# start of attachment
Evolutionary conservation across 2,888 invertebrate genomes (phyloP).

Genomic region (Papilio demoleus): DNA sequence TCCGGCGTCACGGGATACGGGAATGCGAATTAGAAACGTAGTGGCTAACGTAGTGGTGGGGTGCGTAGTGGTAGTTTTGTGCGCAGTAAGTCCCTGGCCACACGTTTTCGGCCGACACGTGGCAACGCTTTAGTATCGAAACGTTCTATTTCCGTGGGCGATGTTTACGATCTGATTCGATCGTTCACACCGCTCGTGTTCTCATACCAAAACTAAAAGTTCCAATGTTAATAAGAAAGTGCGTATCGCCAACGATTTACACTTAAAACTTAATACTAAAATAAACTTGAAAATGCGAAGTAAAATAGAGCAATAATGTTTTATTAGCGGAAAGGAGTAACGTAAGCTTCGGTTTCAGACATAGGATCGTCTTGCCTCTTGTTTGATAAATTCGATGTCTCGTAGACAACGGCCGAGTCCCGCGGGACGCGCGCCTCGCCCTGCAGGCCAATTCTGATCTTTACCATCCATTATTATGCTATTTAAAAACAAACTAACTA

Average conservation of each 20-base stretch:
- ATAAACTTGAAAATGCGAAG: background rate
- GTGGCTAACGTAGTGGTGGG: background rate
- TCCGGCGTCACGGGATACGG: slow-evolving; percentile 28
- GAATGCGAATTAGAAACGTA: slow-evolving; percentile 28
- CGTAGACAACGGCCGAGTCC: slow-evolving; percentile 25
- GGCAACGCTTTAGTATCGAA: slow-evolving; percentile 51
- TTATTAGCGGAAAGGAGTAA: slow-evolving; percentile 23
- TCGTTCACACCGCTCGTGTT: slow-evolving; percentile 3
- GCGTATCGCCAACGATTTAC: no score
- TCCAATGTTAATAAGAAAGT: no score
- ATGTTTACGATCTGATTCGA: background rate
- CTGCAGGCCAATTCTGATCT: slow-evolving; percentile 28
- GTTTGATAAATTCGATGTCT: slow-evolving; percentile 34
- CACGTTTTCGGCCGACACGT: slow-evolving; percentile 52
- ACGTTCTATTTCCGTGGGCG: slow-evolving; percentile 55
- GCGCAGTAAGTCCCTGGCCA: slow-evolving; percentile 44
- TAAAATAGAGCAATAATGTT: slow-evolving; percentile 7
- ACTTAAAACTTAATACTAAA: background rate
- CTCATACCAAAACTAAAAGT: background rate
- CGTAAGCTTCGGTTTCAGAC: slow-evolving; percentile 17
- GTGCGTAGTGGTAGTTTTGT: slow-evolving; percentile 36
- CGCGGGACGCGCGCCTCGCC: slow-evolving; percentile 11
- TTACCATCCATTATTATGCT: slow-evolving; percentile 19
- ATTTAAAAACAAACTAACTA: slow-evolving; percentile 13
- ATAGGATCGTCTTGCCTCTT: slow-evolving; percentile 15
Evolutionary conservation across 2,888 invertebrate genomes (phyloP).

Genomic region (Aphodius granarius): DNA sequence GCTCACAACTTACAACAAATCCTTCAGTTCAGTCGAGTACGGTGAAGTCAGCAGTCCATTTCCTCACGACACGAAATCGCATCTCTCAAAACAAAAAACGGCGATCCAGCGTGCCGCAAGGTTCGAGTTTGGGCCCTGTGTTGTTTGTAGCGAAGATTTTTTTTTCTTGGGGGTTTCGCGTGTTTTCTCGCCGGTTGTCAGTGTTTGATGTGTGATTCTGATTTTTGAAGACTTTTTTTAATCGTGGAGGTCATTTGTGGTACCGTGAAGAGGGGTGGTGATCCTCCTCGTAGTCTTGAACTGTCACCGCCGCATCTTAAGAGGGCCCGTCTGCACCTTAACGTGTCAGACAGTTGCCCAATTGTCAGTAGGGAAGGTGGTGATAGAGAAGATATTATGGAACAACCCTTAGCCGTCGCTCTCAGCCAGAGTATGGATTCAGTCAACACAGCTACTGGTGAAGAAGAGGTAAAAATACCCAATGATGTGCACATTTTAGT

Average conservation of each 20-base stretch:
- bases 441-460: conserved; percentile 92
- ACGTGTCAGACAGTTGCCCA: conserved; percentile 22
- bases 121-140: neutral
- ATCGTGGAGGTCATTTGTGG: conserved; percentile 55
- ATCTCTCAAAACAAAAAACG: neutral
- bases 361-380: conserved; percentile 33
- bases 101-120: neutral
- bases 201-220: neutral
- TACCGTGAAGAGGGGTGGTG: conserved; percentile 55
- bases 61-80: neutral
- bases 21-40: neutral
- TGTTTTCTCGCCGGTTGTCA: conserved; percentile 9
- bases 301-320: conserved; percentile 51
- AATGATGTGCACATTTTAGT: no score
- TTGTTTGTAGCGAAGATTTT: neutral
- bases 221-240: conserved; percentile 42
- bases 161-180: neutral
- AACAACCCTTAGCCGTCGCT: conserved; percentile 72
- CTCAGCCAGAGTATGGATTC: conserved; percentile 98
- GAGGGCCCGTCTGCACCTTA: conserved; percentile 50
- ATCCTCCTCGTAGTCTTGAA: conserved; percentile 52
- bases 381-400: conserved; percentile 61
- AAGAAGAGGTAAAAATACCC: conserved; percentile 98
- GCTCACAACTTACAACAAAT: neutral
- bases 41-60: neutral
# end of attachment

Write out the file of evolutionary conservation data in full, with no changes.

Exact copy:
Evolutionary conservation across 2,888 invertebrate genomes (phyloP).

Genomic region (Papilio demoleus): DNA sequence TCCGGCGTCACGGGATACGGGAATGCGAATTAGAAACGTAGTGGCTAACGTAGTGGTGGGGTGCGTAGTGGTAGTTTTGTGCGCAGTAAGTCCCTGGCCACACGTTTTCGGCCGACACGTGGCAACGCTTTAGTATCGAAACGTTCTATTTCCGTGGGCGATGTTTACGATCTGATTCGATCGTTCACACCGCTCGTGTTCTCATACCAAAACTAAAAGTTCCAATGTTAATAAGAAAGTGCGTATCGCCAACGATTTACACTTAAAACTTAATACTAAAATAAACTTGAAAATGCGAAGTAAAATAGAGCAATAATGTTTTATTAGCGGAAAGGAGTAACGTAAGCTTCGGTTTCAGACATAGGATCGTCTTGCCTCTTGTTTGATAAATTCGATGTCTCGTAGACAACGGCCGAGTCCCGCGGGACGCGCGCCTCGCCCTGCAGGCCAATTCTGATCTTTACCATCCATTATTATGCTATTTAAAAACAAACTAACTA

Average conservation of each 20-base stretch:
- ATAAACTTGAAAATGCGAAG: background rate
- GTGGCTAACGTAGTGGTGGG: background rate
- TCCGGCGTCACGGGATACGG: slow-evolving; percentile 28
- GAATGCGAATTAGAAACGTA: slow-evolving; percentile 28
- CGTAGACAACGGCCGAGTCC: slow-evolving; percentile 25
- GGCAACGCTTTAGTATCGAA: slow-evolving; percentile 51
- TTATTAGCGGAAAGGAGTAA: slow-evolving; percentile 23
- TCGTTCACACCGCTCGTGTT: slow-evolving; percentile 3
- GCGTATCGCCAACGATTTAC: no score
- TCCAATGTTAATAAGAAAGT: no score
- ATGTTTACGATCTGATTCGA: background rate
- CTGCAGGCCAATTCTGATCT: slow-evolving; percentile 28
- GTTTGATAAATTCGATGTCT: slow-evolving; percentile 34
- CACGTTTTCGGCCGACACGT: slow-evolving; percentile 52
- ACGTTCTATTTCCGTGGGCG: slow-evolving; percentile 55
- GCGCAGTAAGTCCCTGGCCA: slow-evolving; percentile 44
- TAAAATAGAGCAATAATGTT: slow-evolving; percentile 7
- ACTTAAAACTTAATACTAAA: background rate
- CTCATACCAAAACTAAAAGT: background rate
- CGTAAGCTTCGGTTTCAGAC: slow-evolving; percentile 17
- GTGCGTAGTGGTAGTTTTGT: slow-evolving; percentile 36
- CGCGGGACGCGCGCCTCGCC: slow-evolving; percentile 11
- TTACCATCCATTATTATGCT: slow-evolving; percentile 19
- ATTTAAAAACAAACTAACTA: slow-evolving; percentile 13
- ATAGGATCGTCTTGCCTCTT: slow-evolving; percentile 15
Evolutionary conservation across 2,888 invertebrate genomes (phyloP).

Genomic region (Aphodius granarius): DNA sequence GCTCACAACTTACAACAAATCCTTCAGTTCAGTCGAGTACGGTGAAGTCAGCAGTCCATTTCCTCACGACACGAAATCGCATCTCTCAAAACAAAAAACGGCGATCCAGCGTGCCGCAAGGTTCGAGTTTGGGCCCTGTGTTGTTTGTAGCGAAGATTTTTTTTTCTTGGGGGTTTCGCGTGTTTTCTCGCCGGTTGTCAGTGTTTGATGTGTGATTCTGATTTTTGAAGACTTTTTTTAATCGTGGAGGTCATTTGTGGTACCGTGAAGAGGGGTGGTGATCCTCCTCGTAGTCTTGAACTGTCACCGCCGCATCTTAAGAGGGCCCGTCTGCACCTTAACGTGTCAGACAGTTGCCCAATTGTCAGTAGGGAAGGTGGTGATAGAGAAGATATTATGGAACAACCCTTAGCCGTCGCTCTCAGCCAGAGTATGGATTCAGTCAACACAGCTACTGGTGAAGAAGAGGTAAAAATACCCAATGATGTGCACATTTTAGT

Average conservation of each 20-base stretch:
- bases 441-460: conserved; percentile 92
- ACGTGTCAGACAGTTGCCCA: conserved; percentile 22
- bases 121-140: neutral
- ATCGTGGAGGTCATTTGTGG: conserved; percentile 55
- ATCTCTCAAAACAAAAAACG: neutral
- bases 361-380: conserved; percentile 33
- bases 101-120: neutral
- bases 201-220: neutral
- TACCGTGAAGAGGGGTGGTG: conserved; percentile 55
- bases 61-80: neutral
- bases 21-40: neutral
- TGTTTTCTCGCCGGTTGTCA: conserved; percentile 9
- bases 301-320: conserved; percentile 51
- AATGATGTGCACATTTTAGT: no score
- TTGTTTGTAGCGAAGATTTT: neutral
- bases 221-240: conserved; percentile 42
- bases 161-180: neutral
- AACAACCCTTAGCCGTCGCT: conserved; percentile 72
- CTCAGCCAGAGTATGGATTC: conserved; percentile 98
- GAGGGCCCGTCTGCACCTTA: conserved; percentile 50
- ATCCTCCTCGTAGTCTTGAA: conserved; percentile 52
- bases 381-400: conserved; percentile 61
- AAGAAGAGGTAAAAATACCC: conserved; percentile 98
- GCTCACAACTTACAACAAAT: neutral
- bases 41-60: neutral